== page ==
However, information given to lenders is pretty light. You are provided with the company background, some basic financial statement information (last few years balance sheet and income statement provided in Lending Loops format, albeit brief) and information on the structure (e.g. 3 year loan, personal guarantee provided).  However, loan requests remain open for a period of time where you can ask management questions directly. You also do not have to commit to any company you do not like of course and the minimal disclosures need to be put in perspective as you are contributing as little as $50.  That said, at the moment I would be hard pressed to make a large commitment to any individual loan myself.

Loans are only committed once they are fully funded. If they are not fully funded by the deadline they do not go through, although I have not seen this happen yet.

If something goes wrong (such as the company cannot make a payment) it is handled by Lending Loop. In the loan agreement Lending Loop has discretion to manage the process on behalf of lenders, as negotiating a restructuring with potentially hundreds of individual lenders would be a nightmare. That said, as someone with lending experience it is unclear to me how this is going to work in practice. Most borrowers I have seen so far on the site have been asset-lite but supported by personal guarantees. I imagine most failures will result in bankruptcies and sale of company and personal assets for repayment rather than some sort of more complicated restructuring process. I also imagine that there won’t be a lot of assets to liquidate for repayment in some of these situations.

Other issues – There are a number of potential problems with this model. The most important one to me the agency issue. They make their fee from underwriting new loans while they do not have skin in the game. This could lead to issues such as them underestimating the risk of loans by accident or otherwise. That said, it would not take many bad situations for them to lose creditability (and, in turn, tank the firm) and I believe they are well aware of this. Various members of the Lending Loop team also seem to have decent experience with several of them having commercial/corporate lending backgrounds at Canadian banks. This helps but it is still an issue to be very conscious of.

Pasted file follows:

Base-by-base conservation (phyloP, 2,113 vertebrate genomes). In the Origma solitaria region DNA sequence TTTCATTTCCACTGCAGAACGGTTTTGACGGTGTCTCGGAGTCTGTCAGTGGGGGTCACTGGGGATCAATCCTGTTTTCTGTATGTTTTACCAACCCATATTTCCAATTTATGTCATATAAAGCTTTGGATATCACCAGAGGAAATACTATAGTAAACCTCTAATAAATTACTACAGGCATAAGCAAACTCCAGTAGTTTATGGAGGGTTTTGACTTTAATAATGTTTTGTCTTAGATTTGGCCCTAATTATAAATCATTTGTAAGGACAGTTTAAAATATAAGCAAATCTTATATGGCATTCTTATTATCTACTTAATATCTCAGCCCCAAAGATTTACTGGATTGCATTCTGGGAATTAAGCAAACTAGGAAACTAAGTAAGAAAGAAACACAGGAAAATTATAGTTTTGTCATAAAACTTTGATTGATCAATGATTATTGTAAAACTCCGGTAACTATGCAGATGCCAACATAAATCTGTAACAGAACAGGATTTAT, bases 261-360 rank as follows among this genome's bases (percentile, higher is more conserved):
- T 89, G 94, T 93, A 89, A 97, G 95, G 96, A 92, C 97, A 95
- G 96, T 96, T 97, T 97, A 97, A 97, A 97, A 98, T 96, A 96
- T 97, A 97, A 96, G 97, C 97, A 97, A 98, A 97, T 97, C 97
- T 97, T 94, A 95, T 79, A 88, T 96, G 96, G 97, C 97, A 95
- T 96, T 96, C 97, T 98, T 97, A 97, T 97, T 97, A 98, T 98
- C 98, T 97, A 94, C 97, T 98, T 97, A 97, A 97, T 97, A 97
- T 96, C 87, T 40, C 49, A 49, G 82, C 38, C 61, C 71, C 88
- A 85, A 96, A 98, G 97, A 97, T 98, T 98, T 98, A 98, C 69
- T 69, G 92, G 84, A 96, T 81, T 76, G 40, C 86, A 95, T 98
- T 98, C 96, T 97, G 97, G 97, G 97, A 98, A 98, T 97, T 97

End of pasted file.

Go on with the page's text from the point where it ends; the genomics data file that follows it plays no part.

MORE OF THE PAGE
From a borrower perspective the financing seems quite expensive. Many loans are in the 10-12% interest rate range (never mind the up front fees paid to Lending Loop) so it seem that borrowers might be choosing Lending Loop because they do not have access to traditional bank lending, potentially indicating a higher risk profile. That said, Canadian banks are notoriously rigid and uncreative, unless of course you want to mortgage a half a million dollar home. They can’t be blamed completely as they are buried in red tape, either self-imposed or by a friendly regulator.

I think Lending Loop might have found a real niche here and I applaud them for trying something new. Frankly, I have found the process quite fine. It is a different feeling lending directly to a company and gives you a sense of ownership. That said, I am using it as a side thing for small amounts of money. There is real risk here and it won’t be replacing my regular portfolio anytime soon. I want to see how things go over the next year or two (and the results of bad loans when they inevitably show up). In the meantime, Lending Loop will provide me with a bit of fun and diversification.

Stay tuned!

Source: www.lendingloop.ca